- University of St. La Salle - Affiliate College
- Panay State Polytechnic College (Now Capiz State University)
- Our Lady of Fatima Academy
- Capiz National High School
- St. Martin Academy
- Hercor College
- AMA Computer Learning Center
- St. Pius x Seminary
- Roxas Memorial General Hospital
- Emmanuel Hospital
- Saint Anthony's Hospital
- Capiz Doctors Hospital
Capiz is located on a small island formed by the Panay and Banica rivers. The Panay river used to be famous for the great number of alligators thriving there. The soil is poor in the northern part of the island and is most productive only in the southern part. Capiz is bounded by the Mindoro sea, the Panay, Loctugan and Ibisan rivers.
Folk history recorded in the Maragtas by Pedro Monteclaro says ten Bornean datus landed at a site now known as San Joaquin town in Iloilo province. They purchased Panay Island from the Aeta, cultivated the land, and renamed the island Madya-as. They divided it into three communities: Irong-irong, Akean (which includes the Capiz area), and Hamtik.
It is said that in Capiz in 1570, the Datu Bankaya’s wife of the Aklan district gave birth to twin daughters. Twin is "Kapid" in the local dialect, so the Spaniards adopted the name Capiz (Kapid) as inadvertently miscommunicated to them by the natives.
Capiz, which was part of Aklan in pre-Spanish times, was one of the early settlements of the Malayas, centuries before the coming of the Spaniards to the Philippines. It was part of the Confederation of Madjaas, formed after the purchase of Panay by the Bornean datus from the Negrito king named Marikudo.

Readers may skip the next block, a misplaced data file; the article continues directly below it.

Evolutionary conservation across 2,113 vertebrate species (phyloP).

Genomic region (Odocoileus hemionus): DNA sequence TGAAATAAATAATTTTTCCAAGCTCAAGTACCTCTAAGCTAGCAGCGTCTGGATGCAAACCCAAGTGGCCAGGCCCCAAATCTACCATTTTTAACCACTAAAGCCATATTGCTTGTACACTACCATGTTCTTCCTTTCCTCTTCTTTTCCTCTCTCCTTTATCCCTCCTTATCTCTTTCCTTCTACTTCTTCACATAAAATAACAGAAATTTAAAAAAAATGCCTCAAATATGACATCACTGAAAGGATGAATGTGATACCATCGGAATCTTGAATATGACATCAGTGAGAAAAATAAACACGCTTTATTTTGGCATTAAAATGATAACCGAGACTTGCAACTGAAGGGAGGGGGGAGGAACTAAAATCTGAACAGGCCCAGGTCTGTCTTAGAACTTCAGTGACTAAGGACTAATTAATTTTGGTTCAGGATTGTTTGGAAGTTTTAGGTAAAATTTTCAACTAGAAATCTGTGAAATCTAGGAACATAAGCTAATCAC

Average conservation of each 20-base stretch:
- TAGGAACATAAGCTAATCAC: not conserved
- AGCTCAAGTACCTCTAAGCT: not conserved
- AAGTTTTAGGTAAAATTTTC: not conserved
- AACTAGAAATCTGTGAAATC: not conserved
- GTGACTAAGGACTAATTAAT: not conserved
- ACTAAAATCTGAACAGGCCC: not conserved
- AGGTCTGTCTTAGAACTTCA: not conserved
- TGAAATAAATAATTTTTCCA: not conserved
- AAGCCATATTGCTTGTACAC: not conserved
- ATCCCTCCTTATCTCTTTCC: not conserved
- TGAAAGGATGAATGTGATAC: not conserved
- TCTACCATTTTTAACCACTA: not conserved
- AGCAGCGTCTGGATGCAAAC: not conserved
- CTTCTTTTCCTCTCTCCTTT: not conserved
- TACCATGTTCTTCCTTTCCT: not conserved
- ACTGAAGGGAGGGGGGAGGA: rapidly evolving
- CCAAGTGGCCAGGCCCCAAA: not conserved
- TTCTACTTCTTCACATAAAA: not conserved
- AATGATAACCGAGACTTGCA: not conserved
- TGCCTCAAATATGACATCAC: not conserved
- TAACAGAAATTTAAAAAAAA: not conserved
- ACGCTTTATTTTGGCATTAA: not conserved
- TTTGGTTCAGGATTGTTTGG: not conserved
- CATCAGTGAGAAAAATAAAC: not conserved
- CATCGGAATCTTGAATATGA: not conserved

When the Spaniards led by Miguel López de Legazpi came to Panay from Cebu in 1569, they found people with tattoos, and so they called it Isla de los Pintados. How the island itself came to be called Panay is uncertain. The Aeta called it Aninipay, after a plant that abounded in the island. Legend has it that López de Legazpi and his men, in search of food, exclaimed upon the island, pan hay en esta isla!. So they established their first settlement in the island at the mouth of the Banica River in Capiz and called it Pan-ay. This was the second Spanish settlement in the Philippines, the first being San Miguel, Cebu.
In the same year of 1569 Captain ('Capitan') Diego de Artieda who was sent by Legaspi landed in the Town of Panay and proclaimed it as the capital of the province. Later, they moved the Capital to its present site upon discovering the town of Capiz (not the province, and now Roxas City) which was near the sea and provided docking facilities.
Capiz and Aklan were united under one province until April 25, 1956, when President Ramon Magsaysay signed into law Republic Act 1414 separating the two entities.